Trial("a", <3, 6, 9>);

is equivalent to writing

    Trial("a", 3);
    Trial("a", 6);
    Trial("a", 9);

A data collection unit argument list may contain multiple replicators which generates copies for every possible combination of parameter values in the replicators.

A full description of the PXLab expression syntax is contained in the PXLab design file grammar.


PXLab knows some functions which may be used in expressions.
Screen Position Functions
returns the screen top border y-coordinate.
returns the screen right border x-coordinate.
returns the screen bottom border y-coordinate.
returns the screen left border x-coordinate.
returns the screen width in pixels.
returns the screen height in pixels.
Color Related Functions

The PXLab color software internally works with XYZ-coordinates but its main color object class PxlColor always simultanously stores the xy-chromaticity values also. Whenever internal color coordinates are stored into an experimental parameter then PXLab stores the Yxy-coordinates and whenever an internal color value is set by an experimental parameter then it expects to get Yxy-coordinates. This means that the user will only have to deal with Yxy-coordinates.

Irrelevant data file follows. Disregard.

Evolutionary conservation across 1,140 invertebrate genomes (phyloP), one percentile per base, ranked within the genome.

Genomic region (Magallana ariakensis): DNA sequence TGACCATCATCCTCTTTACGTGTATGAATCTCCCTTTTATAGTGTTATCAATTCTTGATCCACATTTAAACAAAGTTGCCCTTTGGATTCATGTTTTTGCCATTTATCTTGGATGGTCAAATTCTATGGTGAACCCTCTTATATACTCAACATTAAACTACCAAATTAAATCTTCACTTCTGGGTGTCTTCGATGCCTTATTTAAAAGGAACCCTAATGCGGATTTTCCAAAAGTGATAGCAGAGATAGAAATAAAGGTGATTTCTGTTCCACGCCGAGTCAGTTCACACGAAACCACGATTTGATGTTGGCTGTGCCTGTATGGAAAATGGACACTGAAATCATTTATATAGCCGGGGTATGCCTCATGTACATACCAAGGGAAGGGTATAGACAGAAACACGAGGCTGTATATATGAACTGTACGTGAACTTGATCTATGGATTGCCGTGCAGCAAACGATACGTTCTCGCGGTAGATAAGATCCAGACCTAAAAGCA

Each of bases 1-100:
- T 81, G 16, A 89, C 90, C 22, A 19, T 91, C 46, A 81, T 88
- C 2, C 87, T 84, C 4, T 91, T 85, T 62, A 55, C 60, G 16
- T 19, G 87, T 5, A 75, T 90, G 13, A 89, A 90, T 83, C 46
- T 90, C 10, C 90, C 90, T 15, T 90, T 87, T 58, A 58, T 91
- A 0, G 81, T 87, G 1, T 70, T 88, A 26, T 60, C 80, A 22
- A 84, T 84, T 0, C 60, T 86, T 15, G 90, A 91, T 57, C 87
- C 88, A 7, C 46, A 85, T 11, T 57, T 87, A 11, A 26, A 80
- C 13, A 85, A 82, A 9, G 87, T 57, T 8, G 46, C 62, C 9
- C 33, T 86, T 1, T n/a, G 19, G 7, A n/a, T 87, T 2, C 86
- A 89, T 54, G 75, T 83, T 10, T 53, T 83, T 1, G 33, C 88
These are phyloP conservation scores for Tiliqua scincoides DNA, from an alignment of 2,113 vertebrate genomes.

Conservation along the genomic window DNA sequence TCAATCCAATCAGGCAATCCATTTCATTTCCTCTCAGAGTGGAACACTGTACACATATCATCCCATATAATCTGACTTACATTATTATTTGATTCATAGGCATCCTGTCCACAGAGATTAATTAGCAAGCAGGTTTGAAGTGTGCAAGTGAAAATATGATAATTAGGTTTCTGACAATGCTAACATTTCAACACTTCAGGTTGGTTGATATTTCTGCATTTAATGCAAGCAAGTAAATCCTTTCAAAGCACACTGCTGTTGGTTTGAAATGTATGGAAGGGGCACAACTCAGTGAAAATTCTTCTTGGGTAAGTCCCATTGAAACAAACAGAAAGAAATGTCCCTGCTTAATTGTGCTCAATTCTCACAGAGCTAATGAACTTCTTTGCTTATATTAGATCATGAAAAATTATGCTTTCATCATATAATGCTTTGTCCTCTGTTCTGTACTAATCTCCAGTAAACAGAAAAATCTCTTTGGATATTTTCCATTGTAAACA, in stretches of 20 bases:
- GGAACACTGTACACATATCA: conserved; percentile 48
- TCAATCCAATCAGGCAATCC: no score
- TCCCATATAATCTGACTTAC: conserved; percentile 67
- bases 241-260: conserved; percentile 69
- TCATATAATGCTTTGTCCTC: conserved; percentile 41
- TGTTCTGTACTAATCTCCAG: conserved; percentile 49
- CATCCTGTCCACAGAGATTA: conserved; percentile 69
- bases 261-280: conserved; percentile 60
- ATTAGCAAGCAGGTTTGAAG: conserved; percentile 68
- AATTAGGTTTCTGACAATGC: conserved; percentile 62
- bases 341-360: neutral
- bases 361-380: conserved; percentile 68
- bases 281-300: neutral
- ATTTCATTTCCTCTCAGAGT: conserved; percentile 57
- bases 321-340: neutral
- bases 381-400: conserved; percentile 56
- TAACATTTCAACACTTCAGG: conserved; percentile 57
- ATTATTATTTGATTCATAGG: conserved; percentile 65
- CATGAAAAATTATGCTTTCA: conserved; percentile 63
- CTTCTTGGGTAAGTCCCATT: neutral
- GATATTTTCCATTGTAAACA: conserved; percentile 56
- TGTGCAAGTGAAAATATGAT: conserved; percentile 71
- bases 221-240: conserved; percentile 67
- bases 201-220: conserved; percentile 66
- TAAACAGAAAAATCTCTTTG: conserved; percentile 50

All functions named from...() convert a color specification into the Yxy-coordinates. This means that an assignment like

  Color = fromCIELab([80, 20, 20]);
will set the experimental parameter Color to a double array which contains the Yxy-coordinates of the color given in the CIELab coordinates argument. Correspondingly all functions named to...() convert from Yxy-coordinates to the target coordinate system specifeid by the function's name.